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On Friday, November 15, 2019, Ghana and Barbados signed an agreement to establish a sister-port relationship between the Tema and Bridgetown, to facilitate the expansion of trade between the two countries, especially trade transiting through Barbados from Ghana and onward to other Caribbean and Latin America destination ports.
The agreement was signed at the Jubilee House, when the Prime Minister of Barbados, Her Excellency Mia Mottley, paid a courtesy call on President Nana Addo Dankwa Akufo-Addo, as part of her official visit to Ghana.
With the Port of Bridgetown pursuing its vision to become the most innovative and green maritime hub in the world by 2030, and the Tema Port seeking to pursue its vision to be the leading trade and logistics hub in West Africa, the signing of the agreement comes at a most opportune moment.
Thus far, the Port of Bridgetown has been recognized by the Caribbean Shipping Association, for its efficiency and improvements, receiving the title “Multipurpose Port of the Year,” for the fifth time in 2018.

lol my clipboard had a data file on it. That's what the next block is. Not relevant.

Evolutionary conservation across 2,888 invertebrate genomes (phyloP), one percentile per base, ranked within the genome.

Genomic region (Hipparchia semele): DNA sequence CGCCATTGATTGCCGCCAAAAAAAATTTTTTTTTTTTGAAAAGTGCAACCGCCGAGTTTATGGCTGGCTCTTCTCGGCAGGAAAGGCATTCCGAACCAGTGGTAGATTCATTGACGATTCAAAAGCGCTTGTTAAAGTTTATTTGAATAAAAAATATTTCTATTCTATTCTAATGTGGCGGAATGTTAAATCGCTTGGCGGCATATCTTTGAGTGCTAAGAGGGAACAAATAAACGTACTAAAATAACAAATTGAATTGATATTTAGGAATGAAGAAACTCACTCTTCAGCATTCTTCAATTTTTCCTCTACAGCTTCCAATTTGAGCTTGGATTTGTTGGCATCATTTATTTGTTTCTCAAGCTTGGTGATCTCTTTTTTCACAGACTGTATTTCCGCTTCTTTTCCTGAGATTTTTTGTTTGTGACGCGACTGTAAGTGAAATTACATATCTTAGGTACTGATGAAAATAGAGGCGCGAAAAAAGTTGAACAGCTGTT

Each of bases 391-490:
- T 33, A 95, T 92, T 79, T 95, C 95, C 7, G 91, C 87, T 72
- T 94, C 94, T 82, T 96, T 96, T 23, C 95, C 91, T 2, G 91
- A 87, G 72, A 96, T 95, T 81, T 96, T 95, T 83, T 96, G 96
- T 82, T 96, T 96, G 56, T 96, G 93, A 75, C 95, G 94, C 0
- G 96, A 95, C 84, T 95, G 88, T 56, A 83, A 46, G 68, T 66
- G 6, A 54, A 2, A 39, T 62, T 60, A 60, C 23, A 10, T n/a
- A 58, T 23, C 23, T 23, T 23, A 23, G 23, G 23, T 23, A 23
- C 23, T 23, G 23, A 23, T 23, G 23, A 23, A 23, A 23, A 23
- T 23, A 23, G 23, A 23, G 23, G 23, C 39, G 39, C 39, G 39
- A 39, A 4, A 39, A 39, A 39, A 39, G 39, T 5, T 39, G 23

The Tema Port has also increased its berthing capacity, and currently has a one-stop revenue centre to hub all agencies tasked with the collection of port payments.
There are also upgrades to port automation, with the port going paperless in 2017, in addition to possessing an automated security and gate access system and a new Terminal Operating System.
The intended scope of the sister port agreement is to facilitate the exchange of commercial, technological and operational information in seeking to improve the visibility, trade and relationship between the two ports to the mutual benefit of Tema and Bridgetown
The Port of Bridgetown and the Port of Tema currently enjoy link by trade with two of the main shipping lines operating at the Port of Tema, which are CGM and CMA.
Substantial trade opportunities exist between the Port of Bridgetown and the Port of Tema, including, but not limited to Barbados’ exports of rum, artificial parts of the body and cement, as well as expanded export opportunities for Ghana, with Barbados, due to its proximity, serving as a transshipment point for goods exported to Latin American countries.
Source of original article: The Institute of the Black World 21st Century (ibw21.org).
The content of this article does not necessarily reflect the views or opinion of Global Diaspora News (www.GlobalDiasporaNews.com).
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